What are headaches?
Headaches are pain or discomfort that can be generalized or local affecting any part of the head. There are many causes of headaches, some originating from the head region itself, while others come from the neck and upper back, as well as ophthalmologic origins.
What causes headaches?
In the past, scientists thought that headaches were caused by changes in blood vessels within the brain, however, recent research has led scientists and physicians to believe that the pain originates within the brain itself, involving various nerve pathways and the neurotransmitters within the brain, in addition to the vasodilatory effects.
Cluster headache causes
Cluster headaches are considered to be from the vasodilatation (opening) of the blood vessels in the brain. This causes the acute and severe pain by compressing and irritating the cranial nerve (trigeminal), which innervates the sensory and some motor function of the face.
The etiology of tension headaches are less understood; however, it is thought to be due to neurotransmitter or chemical changes surrounding the brain due to stress and emotional factors.
Another theory is that continued musculoskeletal (myofascial) irritations may cause tension headaches. Examples of continued myofascial irritation or stimulation includes jaw clenching as well as poor posture of the back or neck.
Migraine headache causes
Migraine headaches are thought to be vascular in origin, similar to cluster headaches, and are also associated with a imbalance in the neurotransmitter serotonin. Migraines are also considered to be familial, which means there is a genetic link involved. The theory is that some patients with a family history of migraines have a gene that predisposes them to migraines.
Your physician will diagnose your headache as either “primary” or “secondary.”
Primary headaches are not caused by an underlying pathology or disease. Primary headaches are benign, more common, and can be broken down into three categories: cluster, tension, and migraine headaches.
Secondary headaches are associated with a pre-existing pathology causing the pain, which may be benign or malignant of origin. There are many causes of secondary headaches that should be excluded by a headache specialist before assuming a headache is of primary origin. Some of the more severe causes that require immediate treatment are:
- Intracranial hemorrhages/ hematomas
- Meningeal infections (viral, bacterial, fungal)
- Malignant hypertension
- Malignant tumors (primary or malignant)
- Ophthalmologic (glaucoma, cataract)
Your physician may wish to order radiological studies (MRI, CT scan), neurological exam, blood work, or an eye/vision assessment to help rule out some of the causes of secondary headaches.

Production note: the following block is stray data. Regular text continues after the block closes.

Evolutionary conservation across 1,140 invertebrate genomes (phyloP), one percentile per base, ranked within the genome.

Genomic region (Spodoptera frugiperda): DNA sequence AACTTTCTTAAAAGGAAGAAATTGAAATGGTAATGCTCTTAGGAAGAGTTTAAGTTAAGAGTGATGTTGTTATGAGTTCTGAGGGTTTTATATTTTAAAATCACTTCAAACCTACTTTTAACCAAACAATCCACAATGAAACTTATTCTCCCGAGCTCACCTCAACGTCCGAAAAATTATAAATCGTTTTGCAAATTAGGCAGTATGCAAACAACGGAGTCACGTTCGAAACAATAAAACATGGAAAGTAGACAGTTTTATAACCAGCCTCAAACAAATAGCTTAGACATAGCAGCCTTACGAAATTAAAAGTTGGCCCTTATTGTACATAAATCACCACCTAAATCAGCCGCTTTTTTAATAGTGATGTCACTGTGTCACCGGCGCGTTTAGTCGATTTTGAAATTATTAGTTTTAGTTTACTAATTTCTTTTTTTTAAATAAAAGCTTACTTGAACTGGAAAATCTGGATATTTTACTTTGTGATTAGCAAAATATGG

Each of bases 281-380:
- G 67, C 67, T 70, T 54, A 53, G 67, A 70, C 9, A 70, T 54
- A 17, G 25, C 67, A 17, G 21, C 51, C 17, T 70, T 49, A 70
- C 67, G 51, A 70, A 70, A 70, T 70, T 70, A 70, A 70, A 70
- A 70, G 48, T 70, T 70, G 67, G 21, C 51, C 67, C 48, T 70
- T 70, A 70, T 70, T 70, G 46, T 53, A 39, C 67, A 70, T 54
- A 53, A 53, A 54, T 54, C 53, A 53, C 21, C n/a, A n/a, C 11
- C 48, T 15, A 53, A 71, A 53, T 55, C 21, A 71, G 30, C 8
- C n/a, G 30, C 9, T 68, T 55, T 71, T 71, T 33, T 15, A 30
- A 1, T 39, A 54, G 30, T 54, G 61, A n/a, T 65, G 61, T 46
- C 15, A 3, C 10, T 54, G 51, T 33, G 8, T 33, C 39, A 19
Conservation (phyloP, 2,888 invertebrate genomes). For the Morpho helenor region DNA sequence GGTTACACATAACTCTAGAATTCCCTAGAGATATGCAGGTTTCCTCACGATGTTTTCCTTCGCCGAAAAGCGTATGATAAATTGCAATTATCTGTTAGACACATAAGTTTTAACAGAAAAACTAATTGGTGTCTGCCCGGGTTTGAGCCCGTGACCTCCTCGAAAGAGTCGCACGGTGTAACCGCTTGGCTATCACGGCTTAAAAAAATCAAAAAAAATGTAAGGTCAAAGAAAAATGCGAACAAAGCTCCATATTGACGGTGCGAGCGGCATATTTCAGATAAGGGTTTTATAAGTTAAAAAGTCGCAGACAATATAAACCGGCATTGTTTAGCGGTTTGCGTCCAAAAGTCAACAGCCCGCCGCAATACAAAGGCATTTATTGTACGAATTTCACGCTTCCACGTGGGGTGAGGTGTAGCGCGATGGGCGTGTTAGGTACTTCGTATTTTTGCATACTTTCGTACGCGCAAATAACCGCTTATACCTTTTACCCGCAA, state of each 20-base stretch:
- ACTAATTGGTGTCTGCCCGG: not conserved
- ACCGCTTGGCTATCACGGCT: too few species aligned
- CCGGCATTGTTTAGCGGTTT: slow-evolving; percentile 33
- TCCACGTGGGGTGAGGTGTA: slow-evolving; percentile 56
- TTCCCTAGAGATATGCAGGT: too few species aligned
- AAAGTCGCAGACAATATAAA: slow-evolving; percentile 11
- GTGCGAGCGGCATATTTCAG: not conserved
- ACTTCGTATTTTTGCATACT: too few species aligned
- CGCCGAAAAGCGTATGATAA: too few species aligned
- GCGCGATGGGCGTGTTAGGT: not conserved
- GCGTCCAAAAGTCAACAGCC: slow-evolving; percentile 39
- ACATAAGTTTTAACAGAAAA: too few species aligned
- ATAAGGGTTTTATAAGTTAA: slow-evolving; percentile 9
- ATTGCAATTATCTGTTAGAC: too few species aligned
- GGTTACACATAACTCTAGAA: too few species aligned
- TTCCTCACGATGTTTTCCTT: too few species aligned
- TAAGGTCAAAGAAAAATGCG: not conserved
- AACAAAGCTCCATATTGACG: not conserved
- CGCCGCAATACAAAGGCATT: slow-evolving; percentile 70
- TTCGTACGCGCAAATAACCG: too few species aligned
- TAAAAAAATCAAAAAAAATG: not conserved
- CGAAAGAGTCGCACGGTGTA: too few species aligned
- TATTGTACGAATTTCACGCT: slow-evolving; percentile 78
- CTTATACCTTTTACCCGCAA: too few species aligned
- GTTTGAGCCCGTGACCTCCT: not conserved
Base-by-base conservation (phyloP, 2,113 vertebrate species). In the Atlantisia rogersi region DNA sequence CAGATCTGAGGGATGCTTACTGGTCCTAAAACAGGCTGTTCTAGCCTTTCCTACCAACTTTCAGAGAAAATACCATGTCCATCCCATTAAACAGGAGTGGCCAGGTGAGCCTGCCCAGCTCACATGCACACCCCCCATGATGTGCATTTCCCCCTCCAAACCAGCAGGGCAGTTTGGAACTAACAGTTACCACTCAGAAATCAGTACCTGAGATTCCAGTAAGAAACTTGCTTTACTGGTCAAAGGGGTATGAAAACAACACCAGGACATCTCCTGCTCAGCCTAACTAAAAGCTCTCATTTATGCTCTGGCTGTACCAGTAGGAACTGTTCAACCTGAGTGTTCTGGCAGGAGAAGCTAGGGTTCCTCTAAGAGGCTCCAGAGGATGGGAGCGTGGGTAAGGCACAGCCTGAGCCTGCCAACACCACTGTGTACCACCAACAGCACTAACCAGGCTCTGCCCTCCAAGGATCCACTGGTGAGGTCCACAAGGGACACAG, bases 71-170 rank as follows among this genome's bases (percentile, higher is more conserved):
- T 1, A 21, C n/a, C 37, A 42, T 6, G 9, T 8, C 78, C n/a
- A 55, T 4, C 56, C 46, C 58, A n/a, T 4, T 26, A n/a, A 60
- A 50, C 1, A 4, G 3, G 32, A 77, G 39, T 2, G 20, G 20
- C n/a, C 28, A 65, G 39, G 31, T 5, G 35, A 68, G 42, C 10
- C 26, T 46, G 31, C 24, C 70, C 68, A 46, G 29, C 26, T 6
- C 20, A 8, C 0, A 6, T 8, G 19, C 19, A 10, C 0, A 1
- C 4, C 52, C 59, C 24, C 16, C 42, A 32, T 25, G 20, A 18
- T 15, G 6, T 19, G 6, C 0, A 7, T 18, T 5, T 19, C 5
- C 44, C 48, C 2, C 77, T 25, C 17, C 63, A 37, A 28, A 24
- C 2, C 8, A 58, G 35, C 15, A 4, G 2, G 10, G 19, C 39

There are many different types of headaches, and the symptoms often vary with each:
In cluster headache, men are more commonly affected than women with a peak age of onset around 25 years. Patients will experience severe, unilateral, pulsatile, and periorbital pain that typically lasts anywhere from 20 minutes to three hours. Patients describe the pain associated with cluster headache to be far more severe than is experienced in tension or migraine headaches.
Tensions headaches are considered the most common headache diagnosed in adults. The pain is described as a restrictive, band-like pain that is being wrapped around the patient’s head. Patients describe it as an insidious (slow) onset that can be exacerbated by bright lights, noise, and especially stress.
Migraines are more common in women and affect a significant portion of the population. The pain associated with migraines is described as either unilateral (one-sided) or bilateral (both sides), intense and throbbing that typically lasts over an hour, but less than 24 hours.
Migraines are further classified as “classical” and “common.” In classical migraines the pain is unilateral and is preceded by an aura. A common migraine is often bilateral and has no associated aura or neurological manifestation.
One of the known phenomena of a migraine headache is that many people, although not all, have an associated aura that may occur before, during, or after the onset of the migraine. Some patients describe the aura as scintillating flashes of light, a particular smell, spots of vision loss, as well as numbness of one or both sides of the face, unsteadiness, weakness, or an altered level of consciousness.
Pharmacologic treatment for primary headaches can be classified as abortive or preventive. Abortive therapy and other therapies are directed at terminating the pain immediately.
Although abortive therapies may provide relief from the headache, they do not decrease the frequency or intensity, or prevent the attack from recurring. They also are not equally effective each time and efficacy varies from person to person.
Medications and techniques that are considered preventive therapies are directed at reducing the frequency and severity of the attacks. Unfortunately, most of these medications are unable to terminate an acute episode, so they are typically used in conjunction with abortive therapies during an attack.
Behavioral modifications, including biofeedback training, mind and body relaxation (yoga, acupuncture, and massage), and cognitive behavior therapy, have been identified as successful treatments for migraine headache.
Recently there has been a flood of investigations going on to determine the efficacy of botulinum A toxin (BOTOX®) injections for the treatment of migraines. Some people receiving BOTOX® injections for their facial wrinkles have noted improvement of their headaches. Essentially, BOTOX® is injected in the same or similar locations as is for the treatment of wrinkles in cosmetic practices.
Some of the common preventive medications are: antiseizure medications, antidepressants, antihistamines, and cardiovascular drugs (beta blockers or calcium channel blockers).